Preparation Begins: 2017 Audi FIS Women's World Cup
Posted by Jeff Temple on June 29, 2017
On a recent humid spring morning, I joined a small group gathered at the bottom of the Superstar Express Quad, where ski poles were passed out and Kahtoola snow spikes were fitted on hiking boots amidst a dense cloud of bug spray.
With the winter season having closed on June 1st, just days prior, it was time again for the pre-inspection of Superstar Trail for the upcoming 2017 Women’s World Cup race. Prior to each World Cup race, the FIS or International Ski Federation comes to town to conduct a “walk down” inspection of the ski trail. Along with Resort and US Ski and Snowboard staff, this unofficial event kicks off the months of behind the scenes planning and preparation for this prestigious Thanksgiving Weekend event.
During a tranquil ride up the Superstar express quad, stories were swapped about the long ski season, other World Cup events and the unforgotten challenges and success of the previous November at Killington.
The surreal scene at the top of Superstar that spring morning, including the unbelievable views and the words of congratulations from the FIS technical representatives, vanished as quickly as the black flies arrived and talk of the upcoming race began.
With tape measures out and furious conversions from meters to feet, a new race start location, slightly higher on the trail, was determined and agreed on. As we picked our way down the shrinking snowfields discussing terrain undulations and locations for high speed turns, I couldn’t help thinking back to the extensive planning and snowmaking team efforts that took place to get a World Cup worthy amount of snow on the ground during one of the warmest early Novembers in the last decade.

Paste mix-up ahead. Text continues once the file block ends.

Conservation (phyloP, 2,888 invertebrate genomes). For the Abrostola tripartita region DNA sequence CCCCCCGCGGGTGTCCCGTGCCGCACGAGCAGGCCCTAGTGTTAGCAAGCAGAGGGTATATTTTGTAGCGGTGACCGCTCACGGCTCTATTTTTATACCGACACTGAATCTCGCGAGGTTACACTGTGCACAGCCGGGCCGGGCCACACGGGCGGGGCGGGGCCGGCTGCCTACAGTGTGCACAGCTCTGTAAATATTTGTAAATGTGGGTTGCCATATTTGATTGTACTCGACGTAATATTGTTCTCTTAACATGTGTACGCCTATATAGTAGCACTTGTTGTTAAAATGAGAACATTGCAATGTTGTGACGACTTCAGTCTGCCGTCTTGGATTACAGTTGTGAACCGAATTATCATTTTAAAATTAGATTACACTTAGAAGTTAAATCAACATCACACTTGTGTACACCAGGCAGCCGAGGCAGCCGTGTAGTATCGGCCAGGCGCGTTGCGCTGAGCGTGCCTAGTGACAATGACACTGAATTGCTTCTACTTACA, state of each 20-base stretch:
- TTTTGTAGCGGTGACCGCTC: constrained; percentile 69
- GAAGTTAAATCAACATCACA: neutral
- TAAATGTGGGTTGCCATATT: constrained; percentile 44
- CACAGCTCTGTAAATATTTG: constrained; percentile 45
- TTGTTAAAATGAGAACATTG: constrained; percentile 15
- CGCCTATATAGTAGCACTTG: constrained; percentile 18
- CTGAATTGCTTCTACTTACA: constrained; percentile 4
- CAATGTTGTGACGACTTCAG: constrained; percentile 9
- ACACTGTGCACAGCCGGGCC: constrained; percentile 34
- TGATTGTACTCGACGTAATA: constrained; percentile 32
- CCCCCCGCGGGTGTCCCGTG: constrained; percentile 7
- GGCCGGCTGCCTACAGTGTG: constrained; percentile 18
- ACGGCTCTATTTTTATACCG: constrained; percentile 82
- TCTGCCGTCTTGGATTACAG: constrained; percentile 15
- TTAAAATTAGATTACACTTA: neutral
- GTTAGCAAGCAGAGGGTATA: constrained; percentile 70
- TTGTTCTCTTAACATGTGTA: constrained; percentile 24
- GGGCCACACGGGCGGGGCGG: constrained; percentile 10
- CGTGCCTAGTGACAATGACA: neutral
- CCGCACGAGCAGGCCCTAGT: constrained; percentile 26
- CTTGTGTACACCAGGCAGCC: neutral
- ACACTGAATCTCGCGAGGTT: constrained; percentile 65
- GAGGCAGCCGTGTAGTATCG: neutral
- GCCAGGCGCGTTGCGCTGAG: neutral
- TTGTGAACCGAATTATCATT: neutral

With much of the GS course race change discussions behind us, a spirited discussion about the Slalom start location was held, including start angles, grades, race flow versus terrain and length of race. Another new location determined, ribbon flags placed and hydrant locations noted. The narrows of Tower 4 became the next focus, as a plan for some grading improvements and trail edging were put on the growing task list.
And so it began, with thoughts of mountain biking, swimming and visits to the Snowshed Umbrella Bar Deck pushed aside by sketches and notes on terrain grading, ledge pecking, new start locations, a new coach’s viewing structure, improved finish line and yes, more snowmaking infrastructure!
With about 100 days to go until we fire up those snowguns again, I revel in the fact that increased snowmaking for World Cup means skiing even later into next spring. The 2017 Women’s World Cup and the longest season; it doesn’t get any better…